Salta al contenuto principale
Passa alla visualizzazione normale.

OSCAR BELVEDERE

Contatto culturale e interrelazioni tra Greci e indigeni nel territorio imerese.

  • Autori: Belvedere, O.
  • Anno di pubblicazione: 2010
  • Tipologia: Capitolo o Saggio (Capitolo o saggio)
  • Parole Chiave: Himera; territorio; contatto culturale
  • OA Link: http://hdl.handle.net/10447/50492

Abstract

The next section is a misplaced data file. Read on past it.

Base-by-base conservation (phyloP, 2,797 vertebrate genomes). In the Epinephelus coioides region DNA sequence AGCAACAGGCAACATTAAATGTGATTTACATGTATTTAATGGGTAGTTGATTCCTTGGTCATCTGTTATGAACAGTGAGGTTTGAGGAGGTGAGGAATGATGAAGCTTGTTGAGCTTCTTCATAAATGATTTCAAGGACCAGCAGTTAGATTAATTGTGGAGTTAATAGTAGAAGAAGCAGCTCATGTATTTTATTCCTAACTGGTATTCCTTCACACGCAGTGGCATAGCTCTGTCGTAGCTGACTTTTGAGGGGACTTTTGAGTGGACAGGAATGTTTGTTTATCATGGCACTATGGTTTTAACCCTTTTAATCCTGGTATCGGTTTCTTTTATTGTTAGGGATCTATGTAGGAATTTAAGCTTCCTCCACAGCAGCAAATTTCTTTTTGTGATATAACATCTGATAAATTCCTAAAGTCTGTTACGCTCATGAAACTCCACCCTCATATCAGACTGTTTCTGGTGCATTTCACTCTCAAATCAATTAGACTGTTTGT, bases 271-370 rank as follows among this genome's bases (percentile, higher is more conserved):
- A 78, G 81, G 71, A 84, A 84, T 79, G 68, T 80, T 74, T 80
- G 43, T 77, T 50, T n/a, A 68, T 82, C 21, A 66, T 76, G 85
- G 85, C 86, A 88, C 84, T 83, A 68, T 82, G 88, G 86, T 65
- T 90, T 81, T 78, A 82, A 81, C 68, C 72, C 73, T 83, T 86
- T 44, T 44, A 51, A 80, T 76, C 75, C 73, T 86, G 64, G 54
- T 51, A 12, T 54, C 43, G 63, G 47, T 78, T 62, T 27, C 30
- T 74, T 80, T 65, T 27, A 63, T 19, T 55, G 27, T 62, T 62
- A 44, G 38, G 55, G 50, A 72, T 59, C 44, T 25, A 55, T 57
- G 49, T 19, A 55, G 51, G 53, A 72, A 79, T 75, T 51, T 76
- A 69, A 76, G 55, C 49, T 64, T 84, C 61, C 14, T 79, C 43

The aim of this work is to discuss interrelations and cultural contacts between the Greek colonists of Himera and the native peoples and communities in the chora of the colony, mainly going up the three valleys of the Northern Imera, Torto and San Leonardo rivers and the hilly watershed area between the Northern Imera and the Southern Imera River. The intensive and systematic survey of all these areas allowed us to connect settlements with their surrounding areas and to identify a sequence of districts (Serra di Puccia, Terravecchia-Tutusino on the Imera; Mura Pregne, Colle Madore on the Torto; Cozzo Sannita, Pizzo Pipitone on the San Leonardo river), identified not only on geomorphologic and landscape features, but also in connection with indigenous population distribution. This different landscape perception allows us to drop out the notion of “inland penetration” by the colonists, meant as a gradual growth of territorial power, associated to an acculturation policy (“hellenization”) of the native populations, and consequently to avoid the centre-periphery approach. GIS can be of the greatest utility in this new perception, to understand as the past communities build up over time their cultural landscape, not only the landscape of settlement, but also the sacred landscape and the landscape of power. Intervisibility analyses help us to reconstruct land control systems, settlement hierarchies and relationships between settlements and rural sanctuaries. The sacred landscape also can be investigated analyzing relationships, within every district, among settlements and rural sanctuaries and among the rural sanctuaries themselves. Artifacts can be viewed as proof of trades or people movement, but also as cultural media between different communities. Cultural contacts can be reconstructed by the study of refunctionalization processes in architecture and the transmission of craft techniques, as the building at Colle Madore of a sacellum of Greek type testifies.